Hiro Nori Ramen has seven locations up and down Southern California, but the one located at Trade Food Hall in Irvine caught Michelin’s attention. The place is tiny, with only 35 seats that are often jam-packed for lunch. The attraction comes from their simple yet memorable menu, with carefully curated options that cater to vegetarians and vegans. They start with three distinctly different broths, the tonkatsu or pork bone, the soy-based shoyu, and the miso-based vegan. The tonkatsu is made by soaking pork bones for at least 24 hours, creating an incredibly rich, almost milky broth. The soy and vegan broths find their zest out of spices and soaked vegetables instead of the noticeable saltiness that overwhelms many veggie broths. Each ramen comes with your choice of thin or thick house-made ramen noodles, sautéed spinach, meaty cuts of charred chatsu pork, bean sprouts and an array of seasonal vegetables, if you order the vegan ramen. Co-owners Hiromichi Igarashi and Tadanori Akasaka came together to create this craft ramen shop with the simple shared intention to spread the experience of enjoying good ramen. With prices that range from $10 to $12 for a bowl of flavorful, individually crafted ramen, they have truly set a diversified tone to the attainability of that experience in Orange County.


LSXO stands as the most discreetly intriguing locations in this year’s Bib Gourmand list for Orange County. Behind an unmarked wooden door within the moderately upscale ocean-view restaurant Bluegold hides Tin Vuong’s 25-seat Vietnamese speakeasy. A twist of intensely nostalgic Vietnamese cuisine is served up to the lull of new age rap singles and EDM, while mismatched two-by-fours and wooden screens encompass the room. Dishes feature a multitude of items such as the popular curry-spiced lamb satay on a bed of soft egg noodles, foie gras and pho-spiced oxtail torchon, and bo ne, which is like a Vietnamese take on traditional steak and eggs made with gamey paté butter and served on a crunchy bahn mi baguette. The cuisine combines the traditional homemade with the experimental and is unapologetic in the use of spices, distinctly fishy sauces and greasy pan fries.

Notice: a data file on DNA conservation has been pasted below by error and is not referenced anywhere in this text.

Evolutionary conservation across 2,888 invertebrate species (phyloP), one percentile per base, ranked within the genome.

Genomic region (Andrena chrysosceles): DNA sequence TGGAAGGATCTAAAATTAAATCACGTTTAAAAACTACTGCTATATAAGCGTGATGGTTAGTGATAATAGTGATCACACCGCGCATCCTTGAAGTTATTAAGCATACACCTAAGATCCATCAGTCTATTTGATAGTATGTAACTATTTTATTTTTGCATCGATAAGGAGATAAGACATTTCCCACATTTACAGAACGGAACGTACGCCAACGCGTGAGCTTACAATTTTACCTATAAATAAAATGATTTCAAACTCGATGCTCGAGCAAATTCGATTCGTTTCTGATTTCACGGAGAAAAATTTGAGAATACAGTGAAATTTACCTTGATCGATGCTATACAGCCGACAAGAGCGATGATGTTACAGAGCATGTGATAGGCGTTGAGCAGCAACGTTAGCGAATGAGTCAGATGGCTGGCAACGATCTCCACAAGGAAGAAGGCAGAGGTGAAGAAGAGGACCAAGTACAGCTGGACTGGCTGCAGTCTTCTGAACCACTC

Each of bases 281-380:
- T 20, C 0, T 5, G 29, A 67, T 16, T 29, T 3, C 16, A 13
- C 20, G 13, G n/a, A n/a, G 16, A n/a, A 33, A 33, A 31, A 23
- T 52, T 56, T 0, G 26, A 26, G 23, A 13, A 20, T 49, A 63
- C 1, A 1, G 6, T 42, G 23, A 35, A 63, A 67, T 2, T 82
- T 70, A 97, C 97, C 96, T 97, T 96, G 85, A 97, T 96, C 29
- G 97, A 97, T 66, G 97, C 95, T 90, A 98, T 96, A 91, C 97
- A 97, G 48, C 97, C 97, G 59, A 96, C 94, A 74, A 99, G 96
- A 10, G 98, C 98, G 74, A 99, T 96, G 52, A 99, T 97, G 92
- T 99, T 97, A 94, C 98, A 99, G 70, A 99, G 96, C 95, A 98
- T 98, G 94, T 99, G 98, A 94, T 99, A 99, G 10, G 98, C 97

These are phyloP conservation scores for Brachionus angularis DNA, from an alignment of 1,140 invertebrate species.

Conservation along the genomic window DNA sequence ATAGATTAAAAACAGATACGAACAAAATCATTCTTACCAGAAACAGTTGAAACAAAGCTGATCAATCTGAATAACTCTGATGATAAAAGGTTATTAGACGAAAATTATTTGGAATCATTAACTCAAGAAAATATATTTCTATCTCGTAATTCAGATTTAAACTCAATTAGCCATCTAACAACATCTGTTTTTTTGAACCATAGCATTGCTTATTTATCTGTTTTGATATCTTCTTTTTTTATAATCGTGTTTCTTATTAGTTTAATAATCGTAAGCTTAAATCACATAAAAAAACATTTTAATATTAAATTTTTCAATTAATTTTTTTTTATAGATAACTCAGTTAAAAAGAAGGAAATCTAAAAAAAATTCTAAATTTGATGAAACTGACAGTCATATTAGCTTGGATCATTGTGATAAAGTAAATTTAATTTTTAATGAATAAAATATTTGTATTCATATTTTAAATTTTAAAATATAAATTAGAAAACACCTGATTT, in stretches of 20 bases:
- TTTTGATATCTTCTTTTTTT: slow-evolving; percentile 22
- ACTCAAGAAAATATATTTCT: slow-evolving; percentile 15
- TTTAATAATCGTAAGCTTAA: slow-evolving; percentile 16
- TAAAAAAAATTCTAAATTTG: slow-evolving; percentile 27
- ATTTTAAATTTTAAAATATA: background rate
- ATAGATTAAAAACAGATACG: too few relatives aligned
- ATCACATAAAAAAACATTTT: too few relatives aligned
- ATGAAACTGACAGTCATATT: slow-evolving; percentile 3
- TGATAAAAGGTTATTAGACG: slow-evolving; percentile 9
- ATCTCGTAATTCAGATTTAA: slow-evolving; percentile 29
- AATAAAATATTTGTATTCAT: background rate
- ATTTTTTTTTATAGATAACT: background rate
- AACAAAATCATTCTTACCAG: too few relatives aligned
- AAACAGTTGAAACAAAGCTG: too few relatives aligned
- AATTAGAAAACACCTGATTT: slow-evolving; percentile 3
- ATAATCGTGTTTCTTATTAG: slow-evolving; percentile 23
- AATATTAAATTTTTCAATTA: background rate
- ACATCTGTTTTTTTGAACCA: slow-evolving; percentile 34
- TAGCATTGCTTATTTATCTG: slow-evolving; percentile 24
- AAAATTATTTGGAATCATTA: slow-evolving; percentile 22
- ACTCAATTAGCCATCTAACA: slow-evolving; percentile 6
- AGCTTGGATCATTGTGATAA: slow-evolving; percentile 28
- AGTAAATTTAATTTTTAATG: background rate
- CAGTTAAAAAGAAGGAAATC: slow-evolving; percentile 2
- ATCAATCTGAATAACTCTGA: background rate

Mix Mix Kitchen Bar

Patrons will find the trek to downtown Santa Ana well worth the journey to experience the exotic creations at Ross Pangilinan’s Mix Mix Kitchen Bar. Gentle, unassuming prices list some of the strongest artisanal gastronomic creations offered in O.C. Mix Mix showcases a fusion of high-end French, countryside Italian and tropical Filipino accents in rotating dinner specials that start at $39 for a starter or small bite, the main course and a wine pairing. Found under the Starters list, the beets and burrata stands out as a sweet and rustic twist on many restaurants’ savory, tomato-inspired caprese salad, serving it instead with the beets, fennel, fresh strawberries, sticky candied pistachios and a balsamic gastrique. Diners will be delighted with the options of small plates like the Filipino-inspired citrusy shrimp lumpia, heavy with notes of grilled pineapple; the soft egg ravioli, made from black pepper pasta and soaked in browned butter; and the short rib bao buns stuffed with moist, braised short rib and pickled onions. Pangilinan then marries traditional rich and meaty French cuisine with that of the flour-heavy Italian in one of his most popular main courses, the duck leg agnolotti. The agnolotti is filled with roasted artichokes, ricotta and charred corn folded into a duck jus. Mix Mix Kitchen Bar is a culinary experience that will challenge your ability to flip between delightful cuisines and teach you to develop an appetite that craves the combination in globally inspired dishes served up at a reasonable price.

Click here to view Michelin Guide California 2019 Bib Gourmand

Related Links:

A Laguna Beach Local’s Go-To Dining List

James Beard Foundation’s Taste America To Come To LA This Fall

One World Everybody Eats Receives Humanitarian Of The Year Award

Article by Makani Kirwin for Sauté Magazine. Read the original article here


Come Get This Unbelievably Tender Wagyu Brisket At Upcoming Queen Mary Cook-Off

As a barbecue enthusiast, the quality of the meat you choose is essential to a proper beef brisket. If you’re using any kind of inferior meat, you better be a master of the smoke because you’re pretty much in an uphill battle. Now I’ve had briskets made with amazing cuts of beef before, but I’ve yet to see one that’s smoked with Wagyu meat.

For the unfamiliar, Wagyu beef is widely regarded as ultra-premium quality beef that’s of the utmost level of tender. And Wagyu beef brisket is exactly what The Q Joint BBQ is bringing to the world of barbecue.

Slicing up USDA Prime Wagyu Brisket, The Q Joint is an Irvine, California-based barbecue company that offers a plethora of smoked and grilled meats. This includes smoked, deboned chicken thighs, St. Louis-style ribs, and their 12-hour hickory-smoked brisket.